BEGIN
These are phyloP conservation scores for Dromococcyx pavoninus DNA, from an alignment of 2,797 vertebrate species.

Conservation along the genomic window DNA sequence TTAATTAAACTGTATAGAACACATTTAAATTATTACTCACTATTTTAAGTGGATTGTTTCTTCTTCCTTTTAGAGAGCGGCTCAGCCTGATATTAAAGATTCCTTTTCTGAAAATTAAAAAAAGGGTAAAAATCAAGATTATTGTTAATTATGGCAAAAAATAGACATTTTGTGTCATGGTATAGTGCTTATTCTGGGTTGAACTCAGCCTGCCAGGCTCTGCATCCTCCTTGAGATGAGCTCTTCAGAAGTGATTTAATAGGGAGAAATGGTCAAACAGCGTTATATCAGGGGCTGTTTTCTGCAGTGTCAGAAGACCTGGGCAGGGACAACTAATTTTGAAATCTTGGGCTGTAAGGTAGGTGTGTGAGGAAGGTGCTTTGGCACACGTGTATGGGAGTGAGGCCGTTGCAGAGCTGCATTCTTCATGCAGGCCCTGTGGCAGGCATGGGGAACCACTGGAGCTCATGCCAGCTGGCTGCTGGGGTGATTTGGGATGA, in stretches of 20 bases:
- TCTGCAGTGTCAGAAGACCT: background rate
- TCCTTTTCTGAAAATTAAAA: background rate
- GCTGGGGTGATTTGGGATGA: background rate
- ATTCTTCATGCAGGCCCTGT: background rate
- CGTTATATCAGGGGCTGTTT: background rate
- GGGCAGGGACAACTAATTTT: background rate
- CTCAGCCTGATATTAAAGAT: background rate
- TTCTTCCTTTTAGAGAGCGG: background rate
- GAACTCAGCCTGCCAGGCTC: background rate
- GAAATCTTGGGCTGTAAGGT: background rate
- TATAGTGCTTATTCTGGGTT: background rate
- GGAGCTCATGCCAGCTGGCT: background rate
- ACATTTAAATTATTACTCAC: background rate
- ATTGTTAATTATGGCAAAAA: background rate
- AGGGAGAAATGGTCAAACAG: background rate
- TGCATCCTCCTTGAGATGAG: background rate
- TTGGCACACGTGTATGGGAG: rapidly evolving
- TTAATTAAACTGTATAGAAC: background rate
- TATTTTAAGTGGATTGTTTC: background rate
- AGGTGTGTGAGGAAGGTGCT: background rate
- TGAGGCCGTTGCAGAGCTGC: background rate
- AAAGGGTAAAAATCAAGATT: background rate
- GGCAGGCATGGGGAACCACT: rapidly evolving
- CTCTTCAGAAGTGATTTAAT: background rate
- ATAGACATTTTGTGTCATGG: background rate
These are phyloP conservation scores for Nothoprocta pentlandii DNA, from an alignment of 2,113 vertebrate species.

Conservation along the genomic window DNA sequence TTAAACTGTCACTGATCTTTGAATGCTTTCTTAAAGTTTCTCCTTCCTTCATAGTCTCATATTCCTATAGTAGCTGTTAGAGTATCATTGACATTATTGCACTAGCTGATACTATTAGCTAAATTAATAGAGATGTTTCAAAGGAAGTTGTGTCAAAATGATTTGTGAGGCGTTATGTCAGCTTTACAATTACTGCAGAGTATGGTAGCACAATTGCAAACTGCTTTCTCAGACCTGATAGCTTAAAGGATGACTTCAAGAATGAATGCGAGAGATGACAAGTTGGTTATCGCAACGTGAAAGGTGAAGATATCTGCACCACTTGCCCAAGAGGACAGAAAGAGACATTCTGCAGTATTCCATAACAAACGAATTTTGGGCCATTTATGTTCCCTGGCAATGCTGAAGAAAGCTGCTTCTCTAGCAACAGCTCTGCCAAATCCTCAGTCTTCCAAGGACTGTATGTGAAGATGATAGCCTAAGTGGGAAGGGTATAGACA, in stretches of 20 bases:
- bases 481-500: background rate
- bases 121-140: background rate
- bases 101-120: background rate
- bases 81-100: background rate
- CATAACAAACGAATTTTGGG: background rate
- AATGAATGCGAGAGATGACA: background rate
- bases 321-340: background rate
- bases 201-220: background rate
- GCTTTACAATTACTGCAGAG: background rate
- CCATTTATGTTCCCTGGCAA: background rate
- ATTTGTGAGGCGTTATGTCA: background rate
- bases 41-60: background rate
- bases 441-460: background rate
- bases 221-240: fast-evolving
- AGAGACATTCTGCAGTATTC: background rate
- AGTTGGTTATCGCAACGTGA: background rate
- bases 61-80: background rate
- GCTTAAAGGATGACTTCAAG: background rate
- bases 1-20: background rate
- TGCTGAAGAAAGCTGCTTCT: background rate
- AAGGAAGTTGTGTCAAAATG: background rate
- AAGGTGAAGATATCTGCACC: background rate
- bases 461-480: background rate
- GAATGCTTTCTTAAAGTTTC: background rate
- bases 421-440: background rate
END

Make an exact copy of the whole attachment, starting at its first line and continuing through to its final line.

These are phyloP conservation scores for Dromococcyx pavoninus DNA, from an alignment of 2,797 vertebrate species.

Conservation along the genomic window DNA sequence TTAATTAAACTGTATAGAACACATTTAAATTATTACTCACTATTTTAAGTGGATTGTTTCTTCTTCCTTTTAGAGAGCGGCTCAGCCTGATATTAAAGATTCCTTTTCTGAAAATTAAAAAAAGGGTAAAAATCAAGATTATTGTTAATTATGGCAAAAAATAGACATTTTGTGTCATGGTATAGTGCTTATTCTGGGTTGAACTCAGCCTGCCAGGCTCTGCATCCTCCTTGAGATGAGCTCTTCAGAAGTGATTTAATAGGGAGAAATGGTCAAACAGCGTTATATCAGGGGCTGTTTTCTGCAGTGTCAGAAGACCTGGGCAGGGACAACTAATTTTGAAATCTTGGGCTGTAAGGTAGGTGTGTGAGGAAGGTGCTTTGGCACACGTGTATGGGAGTGAGGCCGTTGCAGAGCTGCATTCTTCATGCAGGCCCTGTGGCAGGCATGGGGAACCACTGGAGCTCATGCCAGCTGGCTGCTGGGGTGATTTGGGATGA, in stretches of 20 bases:
- TCTGCAGTGTCAGAAGACCT: background rate
- TCCTTTTCTGAAAATTAAAA: background rate
- GCTGGGGTGATTTGGGATGA: background rate
- ATTCTTCATGCAGGCCCTGT: background rate
- CGTTATATCAGGGGCTGTTT: background rate
- GGGCAGGGACAACTAATTTT: background rate
- CTCAGCCTGATATTAAAGAT: background rate
- TTCTTCCTTTTAGAGAGCGG: background rate
- GAACTCAGCCTGCCAGGCTC: background rate
- GAAATCTTGGGCTGTAAGGT: background rate
- TATAGTGCTTATTCTGGGTT: background rate
- GGAGCTCATGCCAGCTGGCT: background rate
- ACATTTAAATTATTACTCAC: background rate
- ATTGTTAATTATGGCAAAAA: background rate
- AGGGAGAAATGGTCAAACAG: background rate
- TGCATCCTCCTTGAGATGAG: background rate
- TTGGCACACGTGTATGGGAG: rapidly evolving
- TTAATTAAACTGTATAGAAC: background rate
- TATTTTAAGTGGATTGTTTC: background rate
- AGGTGTGTGAGGAAGGTGCT: background rate
- TGAGGCCGTTGCAGAGCTGC: background rate
- AAAGGGTAAAAATCAAGATT: background rate
- GGCAGGCATGGGGAACCACT: rapidly evolving
- CTCTTCAGAAGTGATTTAAT: background rate
- ATAGACATTTTGTGTCATGG: background rate
These are phyloP conservation scores for Nothoprocta pentlandii DNA, from an alignment of 2,113 vertebrate species.

Conservation along the genomic window DNA sequence TTAAACTGTCACTGATCTTTGAATGCTTTCTTAAAGTTTCTCCTTCCTTCATAGTCTCATATTCCTATAGTAGCTGTTAGAGTATCATTGACATTATTGCACTAGCTGATACTATTAGCTAAATTAATAGAGATGTTTCAAAGGAAGTTGTGTCAAAATGATTTGTGAGGCGTTATGTCAGCTTTACAATTACTGCAGAGTATGGTAGCACAATTGCAAACTGCTTTCTCAGACCTGATAGCTTAAAGGATGACTTCAAGAATGAATGCGAGAGATGACAAGTTGGTTATCGCAACGTGAAAGGTGAAGATATCTGCACCACTTGCCCAAGAGGACAGAAAGAGACATTCTGCAGTATTCCATAACAAACGAATTTTGGGCCATTTATGTTCCCTGGCAATGCTGAAGAAAGCTGCTTCTCTAGCAACAGCTCTGCCAAATCCTCAGTCTTCCAAGGACTGTATGTGAAGATGATAGCCTAAGTGGGAAGGGTATAGACA, in stretches of 20 bases:
- bases 481-500: background rate
- bases 121-140: background rate
- bases 101-120: background rate
- bases 81-100: background rate
- CATAACAAACGAATTTTGGG: background rate
- AATGAATGCGAGAGATGACA: background rate
- bases 321-340: background rate
- bases 201-220: background rate
- GCTTTACAATTACTGCAGAG: background rate
- CCATTTATGTTCCCTGGCAA: background rate
- ATTTGTGAGGCGTTATGTCA: background rate
- bases 41-60: background rate
- bases 441-460: background rate
- bases 221-240: fast-evolving
- AGAGACATTCTGCAGTATTC: background rate
- AGTTGGTTATCGCAACGTGA: background rate
- bases 61-80: background rate
- GCTTAAAGGATGACTTCAAG: background rate
- bases 1-20: background rate
- TGCTGAAGAAAGCTGCTTCT: background rate
- AAGGAAGTTGTGTCAAAATG: background rate
- AAGGTGAAGATATCTGCACC: background rate
- bases 461-480: background rate
- GAATGCTTTCTTAAAGTTTC: background rate
- bases 421-440: background rate